THIS STORY HAS BEEN FORMATTED FOR EASY PRINTING

DAs in Mass. see funding imbalance

Contend they get less state aid than public defenders

By Michael Norton
State House News Service / February 26, 2011

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BROCKTON — District attorneys yesterday urged lawmakers to address a growing disparity between funding for prosecutors and attorneys who represent indigent individuals charged with crimes.

At a state budget hearing in Brockton, Bristol District Attorney C. Samuel Sutter said Massachusetts has the most expensive system of providing indigent defense services in the United States, while providing “strikingly low’’ funding levels for district attorneys. He said those DAs have taken a 10 percent funding cut over the past 2 1/2 years while facing new technology costs associated with modern-day prosecution efforts.

Sutter said prosecutors earn an average starting salary of $40,000 per year, much less than their counterparts in other states. Many, he said, have left district attorney offices to work fewer hours and earn more money as so-called bar advocates representing indigent individuals, and are getting paid from a growing state-supported budget for the Committee for Public Counsel Services.

Sutter also estimated that as many as 15 percent of individuals receiving free legal services are not eligible, and suggested that more vigorous screening is needed.

“The system of determining indigency has to change,’’ said state Representative James Dwyer, Democrat of Woburn, a former state Probation Department worker.

State Representative Viriato deMacedo, Republican of Plymouth, predicted the Legislature and Governor Deval Patrick would address the problem this year.

“It is serious. It’s hard to look at these facts and to suggest that the playing field is level,’’ deMacedo said. “I believe that this is the year that we have to address this issue.’’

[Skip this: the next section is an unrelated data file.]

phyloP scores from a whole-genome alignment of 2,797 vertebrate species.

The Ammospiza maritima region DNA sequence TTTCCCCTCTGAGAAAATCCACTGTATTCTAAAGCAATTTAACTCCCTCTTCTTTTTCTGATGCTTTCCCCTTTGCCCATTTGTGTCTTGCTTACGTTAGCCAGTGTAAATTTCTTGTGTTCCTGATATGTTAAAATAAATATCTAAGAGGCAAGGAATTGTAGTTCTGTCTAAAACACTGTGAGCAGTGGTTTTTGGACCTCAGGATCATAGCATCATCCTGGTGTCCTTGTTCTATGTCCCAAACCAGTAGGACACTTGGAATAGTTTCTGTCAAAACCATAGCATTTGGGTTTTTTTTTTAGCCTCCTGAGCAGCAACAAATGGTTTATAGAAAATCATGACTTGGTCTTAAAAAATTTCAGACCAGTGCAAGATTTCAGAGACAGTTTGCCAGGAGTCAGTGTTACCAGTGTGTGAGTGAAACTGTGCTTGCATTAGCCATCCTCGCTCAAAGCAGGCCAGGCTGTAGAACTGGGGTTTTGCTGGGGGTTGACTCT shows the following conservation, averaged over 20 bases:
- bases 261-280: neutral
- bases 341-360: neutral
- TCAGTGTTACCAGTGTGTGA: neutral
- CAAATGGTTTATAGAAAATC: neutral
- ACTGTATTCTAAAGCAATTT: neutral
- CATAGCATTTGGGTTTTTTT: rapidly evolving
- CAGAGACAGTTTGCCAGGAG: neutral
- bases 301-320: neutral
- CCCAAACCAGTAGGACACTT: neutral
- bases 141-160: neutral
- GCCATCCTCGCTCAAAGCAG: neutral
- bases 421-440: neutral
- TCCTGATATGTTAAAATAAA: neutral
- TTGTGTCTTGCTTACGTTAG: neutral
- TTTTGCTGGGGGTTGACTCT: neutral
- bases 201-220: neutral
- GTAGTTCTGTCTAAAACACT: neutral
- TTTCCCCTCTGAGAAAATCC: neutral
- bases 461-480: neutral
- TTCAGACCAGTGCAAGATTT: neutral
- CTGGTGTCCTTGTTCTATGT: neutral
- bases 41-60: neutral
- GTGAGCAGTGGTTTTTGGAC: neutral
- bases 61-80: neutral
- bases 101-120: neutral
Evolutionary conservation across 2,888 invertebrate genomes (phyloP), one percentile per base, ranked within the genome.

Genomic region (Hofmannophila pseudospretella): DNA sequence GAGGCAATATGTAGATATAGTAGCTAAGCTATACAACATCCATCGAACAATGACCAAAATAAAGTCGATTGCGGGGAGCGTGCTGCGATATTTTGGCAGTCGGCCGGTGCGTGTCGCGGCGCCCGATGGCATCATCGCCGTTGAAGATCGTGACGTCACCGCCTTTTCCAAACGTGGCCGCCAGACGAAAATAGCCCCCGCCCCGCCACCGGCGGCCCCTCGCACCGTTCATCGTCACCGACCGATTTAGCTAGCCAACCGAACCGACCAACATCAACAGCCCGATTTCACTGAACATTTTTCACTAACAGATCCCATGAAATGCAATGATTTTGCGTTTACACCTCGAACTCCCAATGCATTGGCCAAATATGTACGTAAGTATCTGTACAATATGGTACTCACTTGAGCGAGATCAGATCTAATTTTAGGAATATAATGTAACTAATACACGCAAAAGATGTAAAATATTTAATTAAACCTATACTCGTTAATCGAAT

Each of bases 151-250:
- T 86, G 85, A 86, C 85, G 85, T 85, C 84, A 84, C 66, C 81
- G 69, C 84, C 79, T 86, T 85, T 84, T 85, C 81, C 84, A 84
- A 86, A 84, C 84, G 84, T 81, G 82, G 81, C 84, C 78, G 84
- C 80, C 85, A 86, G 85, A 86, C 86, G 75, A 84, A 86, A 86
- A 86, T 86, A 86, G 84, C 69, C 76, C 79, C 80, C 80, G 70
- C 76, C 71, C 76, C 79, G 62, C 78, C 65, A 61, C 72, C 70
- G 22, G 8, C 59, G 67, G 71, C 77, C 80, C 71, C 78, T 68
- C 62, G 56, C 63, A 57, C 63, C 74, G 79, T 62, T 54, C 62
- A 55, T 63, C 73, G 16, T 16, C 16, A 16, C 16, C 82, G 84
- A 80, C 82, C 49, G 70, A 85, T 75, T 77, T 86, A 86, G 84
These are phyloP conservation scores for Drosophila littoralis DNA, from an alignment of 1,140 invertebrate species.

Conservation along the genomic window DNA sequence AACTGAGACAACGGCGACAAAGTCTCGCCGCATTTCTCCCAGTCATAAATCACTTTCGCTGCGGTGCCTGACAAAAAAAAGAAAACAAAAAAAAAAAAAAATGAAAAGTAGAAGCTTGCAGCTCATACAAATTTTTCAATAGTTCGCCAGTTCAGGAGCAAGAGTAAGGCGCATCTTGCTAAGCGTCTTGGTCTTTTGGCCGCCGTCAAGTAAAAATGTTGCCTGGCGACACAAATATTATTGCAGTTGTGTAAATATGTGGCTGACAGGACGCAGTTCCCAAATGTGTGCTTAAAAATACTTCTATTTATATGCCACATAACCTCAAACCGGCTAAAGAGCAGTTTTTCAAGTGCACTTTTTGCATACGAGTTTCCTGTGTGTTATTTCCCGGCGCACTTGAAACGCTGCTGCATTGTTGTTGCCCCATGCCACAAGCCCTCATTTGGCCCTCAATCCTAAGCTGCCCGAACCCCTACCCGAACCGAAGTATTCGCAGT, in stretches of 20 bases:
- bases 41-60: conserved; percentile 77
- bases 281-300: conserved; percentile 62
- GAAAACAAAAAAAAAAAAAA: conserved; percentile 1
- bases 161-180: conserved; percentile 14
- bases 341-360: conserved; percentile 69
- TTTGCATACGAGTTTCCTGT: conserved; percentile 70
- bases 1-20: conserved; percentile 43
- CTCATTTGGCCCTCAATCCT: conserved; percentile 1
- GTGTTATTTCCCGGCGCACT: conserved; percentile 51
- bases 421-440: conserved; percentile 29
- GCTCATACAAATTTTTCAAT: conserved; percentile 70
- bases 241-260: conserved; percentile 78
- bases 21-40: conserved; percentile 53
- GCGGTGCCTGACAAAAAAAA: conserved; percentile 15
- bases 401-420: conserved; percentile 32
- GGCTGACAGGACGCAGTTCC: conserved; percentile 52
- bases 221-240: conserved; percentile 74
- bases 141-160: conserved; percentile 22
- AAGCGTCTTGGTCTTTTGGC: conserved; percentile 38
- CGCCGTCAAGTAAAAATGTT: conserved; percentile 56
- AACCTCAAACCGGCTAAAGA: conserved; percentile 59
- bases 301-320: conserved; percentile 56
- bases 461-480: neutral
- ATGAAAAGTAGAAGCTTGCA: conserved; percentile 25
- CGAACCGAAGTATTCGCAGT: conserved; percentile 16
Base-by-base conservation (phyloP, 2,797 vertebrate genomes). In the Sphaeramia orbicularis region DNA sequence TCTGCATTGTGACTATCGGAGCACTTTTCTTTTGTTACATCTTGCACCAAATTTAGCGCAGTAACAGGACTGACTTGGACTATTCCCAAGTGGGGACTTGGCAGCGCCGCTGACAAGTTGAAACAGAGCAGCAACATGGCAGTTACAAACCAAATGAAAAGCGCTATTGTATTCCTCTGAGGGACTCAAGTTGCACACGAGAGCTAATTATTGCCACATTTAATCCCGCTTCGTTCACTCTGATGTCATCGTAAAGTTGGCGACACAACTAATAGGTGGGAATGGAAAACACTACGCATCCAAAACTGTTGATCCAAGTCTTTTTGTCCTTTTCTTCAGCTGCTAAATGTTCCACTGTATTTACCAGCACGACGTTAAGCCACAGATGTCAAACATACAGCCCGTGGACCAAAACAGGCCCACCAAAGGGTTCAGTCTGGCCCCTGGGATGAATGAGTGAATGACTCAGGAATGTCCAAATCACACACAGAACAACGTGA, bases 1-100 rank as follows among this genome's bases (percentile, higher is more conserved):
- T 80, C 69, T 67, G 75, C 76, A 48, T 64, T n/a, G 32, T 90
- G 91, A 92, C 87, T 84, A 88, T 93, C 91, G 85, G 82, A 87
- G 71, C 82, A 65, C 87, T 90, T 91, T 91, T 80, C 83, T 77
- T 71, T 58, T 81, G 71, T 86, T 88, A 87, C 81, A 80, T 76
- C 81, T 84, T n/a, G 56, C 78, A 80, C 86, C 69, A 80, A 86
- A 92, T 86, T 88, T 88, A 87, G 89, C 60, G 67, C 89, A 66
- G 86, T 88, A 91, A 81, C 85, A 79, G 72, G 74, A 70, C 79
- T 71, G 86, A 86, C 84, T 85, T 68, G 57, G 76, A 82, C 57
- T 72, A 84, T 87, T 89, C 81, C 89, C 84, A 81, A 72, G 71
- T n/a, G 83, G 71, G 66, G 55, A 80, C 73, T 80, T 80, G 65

Patrick has put forward a plan to reduce contracted indigent defense work and bring more of those services onto the state payroll, which the administration says would save tens of millions of dollars. There is “clearly some pushback’’ to that plan, deMacedo said, referring to skeptics who question the promised savings.

Sutter said the district attorneys have different views of Patrick’s plan and called it an “excellent conversation starter.’’

Cape and Islands District Attorney Michael O’Keefe said district attorneys have been told for years that there are insufficient revenues to support budget increases, but have watched many supplemental budgets clear the Legislature to allocate more funding for public defenders. He compared the $92 million allocated for prosecutors this fiscal year with the $168 million appropriated for public defenders.

Public defenders have rejected prosecutors’ contention that there is a funding imbalance, noting that prosecutors are often aided in other ways, such as through the investigative work of police departments, which are funded separately. In addition, they point to the constitutional entitlement of criminal defendants to an attorney.

During a policy debate that heated up in November, public defenders argued that prosecutors had distorted funding statistics, noting that their budget also includes funding for noncriminal defendants in family court and mental health cases.

Correction: An earlier version of this story incorrectly reported the average starting salary of a Massachusetts prosecutor as that of the overall average salary of a public prosecutor. The average starting salary for a district court prosecutor in Massachusetts is $40,000, according to a spokesman for Bristol District Attorney C. Samuel Sutter.